Every day, Medicare fraud affects people with Medicare and their families across the U.S. – regardless of background – robbing them of hard-earned money and peace of mind. By remembering some simple but effective tips, you can protect yourself against scams, including identity theft and prescription drug fraud.
3 Steps to Protect Yourself from Medicare Fraud
Scammers know the ins and outs of the Medicare system and their attempts can be well thought-out enough that it’s not always easy to know when and where fraud is occurring. By remembering some simple but effective tips, you can protect yourself against scams, including identity theft and prescription drug fraud. Remembering to protect, detect and report fraud helps everyone, including you.
Protecting your personal information is your best line of defense against health care fraud. Treat Medicare, Medicaid and Social Security numbers like credit card numbers. Never give them to a stranger and don’t carry your cards unless you need them for appointments. Medicare doesn’t call or visit to sell you anything. Outside of a trusted health care setting, never give this information to anyone who asks for it.
No matter how careful you are, you may be targeted for fraud. Always review your Medicare statements closely. Things to look for include charges for something you didn’t purchase or receive, duplicate charges and charges for services not ordered by your doctor. Compare these documents to your personal records and receipts. Recording medical visits and procedures in a journal or on a calendar can help you keep track of what happened at each appointment and make it easier to spot inaccuracies.
If you suspect you’ve been a target of fraud, report it. This can help you and others at risk for fraud. If you have questions about your Medicare statements, call your health care provider.
If you’re uncomfortable calling or are not satisfied with the response, help is available through your local Senior Medicare Patrol (SMP). SMP volunteers work with Medicare beneficiaries and their families and caregivers to stop health care fraud, errors and abuse. You can also report suspicious calls and direct general questions through this resource. You can find your local SMP program by calling 1-877-808-2468 or at SMPresource.org.
Suspected fraud can also be reported to 1-800-Medicare or by calling 1-800-HHS-TIPS.
Don’t hesitate if you need help
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Administration for Community Living
(BPT) - From identity theft to home burglary, it's an unfortunate fact that senior citizens are often a target for criminals. By taking simple security measures while at home and out traveling, you can dramatically reduce the likelihood you or a loved one is victimized.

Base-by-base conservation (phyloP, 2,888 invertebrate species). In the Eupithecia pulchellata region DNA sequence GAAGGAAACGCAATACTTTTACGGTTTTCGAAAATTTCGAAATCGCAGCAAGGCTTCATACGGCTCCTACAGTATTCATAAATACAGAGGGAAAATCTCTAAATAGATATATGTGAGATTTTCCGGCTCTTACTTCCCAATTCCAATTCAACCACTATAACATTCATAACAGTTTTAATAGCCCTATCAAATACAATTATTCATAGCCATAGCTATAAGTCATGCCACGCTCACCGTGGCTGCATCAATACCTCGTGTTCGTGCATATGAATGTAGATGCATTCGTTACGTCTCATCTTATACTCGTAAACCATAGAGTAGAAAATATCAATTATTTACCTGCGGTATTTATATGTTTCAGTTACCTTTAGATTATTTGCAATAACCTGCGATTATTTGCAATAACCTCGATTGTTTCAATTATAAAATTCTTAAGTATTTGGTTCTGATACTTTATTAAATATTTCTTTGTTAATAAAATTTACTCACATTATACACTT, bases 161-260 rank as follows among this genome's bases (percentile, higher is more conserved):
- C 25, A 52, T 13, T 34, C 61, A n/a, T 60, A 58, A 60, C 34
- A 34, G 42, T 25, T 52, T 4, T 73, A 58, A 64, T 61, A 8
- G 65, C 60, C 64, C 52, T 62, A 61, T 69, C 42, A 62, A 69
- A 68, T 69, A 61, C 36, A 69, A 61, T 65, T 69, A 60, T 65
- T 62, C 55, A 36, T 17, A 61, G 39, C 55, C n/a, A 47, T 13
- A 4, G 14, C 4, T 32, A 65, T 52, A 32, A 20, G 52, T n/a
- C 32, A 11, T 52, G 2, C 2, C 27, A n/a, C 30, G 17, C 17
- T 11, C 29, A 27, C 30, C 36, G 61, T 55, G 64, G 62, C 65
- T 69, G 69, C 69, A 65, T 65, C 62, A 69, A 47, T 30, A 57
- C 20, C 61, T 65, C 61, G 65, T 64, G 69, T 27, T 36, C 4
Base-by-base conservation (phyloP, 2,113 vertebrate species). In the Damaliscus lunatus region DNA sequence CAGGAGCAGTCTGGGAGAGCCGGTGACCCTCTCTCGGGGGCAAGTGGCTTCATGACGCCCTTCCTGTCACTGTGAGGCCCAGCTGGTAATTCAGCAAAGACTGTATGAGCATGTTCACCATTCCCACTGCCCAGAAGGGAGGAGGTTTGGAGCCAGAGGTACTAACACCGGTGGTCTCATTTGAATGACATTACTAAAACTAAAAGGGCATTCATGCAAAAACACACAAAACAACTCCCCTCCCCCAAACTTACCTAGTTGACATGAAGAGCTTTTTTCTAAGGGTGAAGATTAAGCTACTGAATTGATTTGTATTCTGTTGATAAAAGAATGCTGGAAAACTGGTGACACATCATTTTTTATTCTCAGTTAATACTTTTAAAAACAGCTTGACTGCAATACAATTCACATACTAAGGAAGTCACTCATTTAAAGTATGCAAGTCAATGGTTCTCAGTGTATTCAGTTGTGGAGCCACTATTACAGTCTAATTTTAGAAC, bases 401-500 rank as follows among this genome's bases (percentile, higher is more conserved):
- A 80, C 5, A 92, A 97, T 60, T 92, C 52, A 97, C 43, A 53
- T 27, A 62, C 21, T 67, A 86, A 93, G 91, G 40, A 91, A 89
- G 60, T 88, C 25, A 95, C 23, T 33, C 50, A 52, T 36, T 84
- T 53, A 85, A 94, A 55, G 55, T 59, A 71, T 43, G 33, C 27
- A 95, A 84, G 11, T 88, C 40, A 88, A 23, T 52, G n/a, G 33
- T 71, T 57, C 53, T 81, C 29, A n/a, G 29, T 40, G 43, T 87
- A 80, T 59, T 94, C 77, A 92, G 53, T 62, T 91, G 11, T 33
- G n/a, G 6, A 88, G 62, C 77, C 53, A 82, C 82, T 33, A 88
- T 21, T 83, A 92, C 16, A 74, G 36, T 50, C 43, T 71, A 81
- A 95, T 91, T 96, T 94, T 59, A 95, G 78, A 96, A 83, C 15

Always lock doors: Whether you're in a home or an apartment, always keep doors locked. It's a simple yet effective step to keep property and the residents safe, during the day and in the evening.
Secure patio doors: Determined criminals won't stop even though the front door is locked. Use the Master Lock 265DCCSEN Security Door Bar to restrict patio and sliding glass doors from being pried open.
Ask for identification: When service or delivery people come to the door, ask for ID. If you still feel uneasy, get a number to reschedule the visit and then call the company directly to confirm the employee's status.
Secure small valuables: Whether home or away, use a light portable safe. The Master Lock 5900D SafeSpace Portable Personal Safe keeps cash, documents, electronics and small valuables safe, plus the cable can be wrapped around a fixed object or serve as a carrying handle.
Vary routine while home: While home, try to vary the routine periodically. Criminals track when you come and go, so if it's obvious you're always gone during certain times, your home can easily be targeted.
Maintain routine while gone: If traveling, make it seem like someone is home. If you can't get a house sitter, make sure to stop the newspaper and mail delivery and have a neighbor bring your trash in on the appropriate days.
Keep keys close: Skip the obvious doormat or planter and instead store spare keys and access cards securely by using a Master Lock 5422D Push Button Portable Key Safe. Plus, the protective weather cover prevents freezing and jamming.
Travel with less: When traveling, avoid drawing attention by wearing minimal jewelry and carrying only the necessary cash. You'll feel confident and enjoy your trip more when you leave jewelry and other valuables at home.
No need to name: For phone books, organization directories and apartment lobbies, list your first initial rather than your full first name. This can help protect your identification; strangers won't know your full name while friends and relatives will recognize your initial.
With these simple safety measures, senior citizens can feel protected in their homes for years to come.
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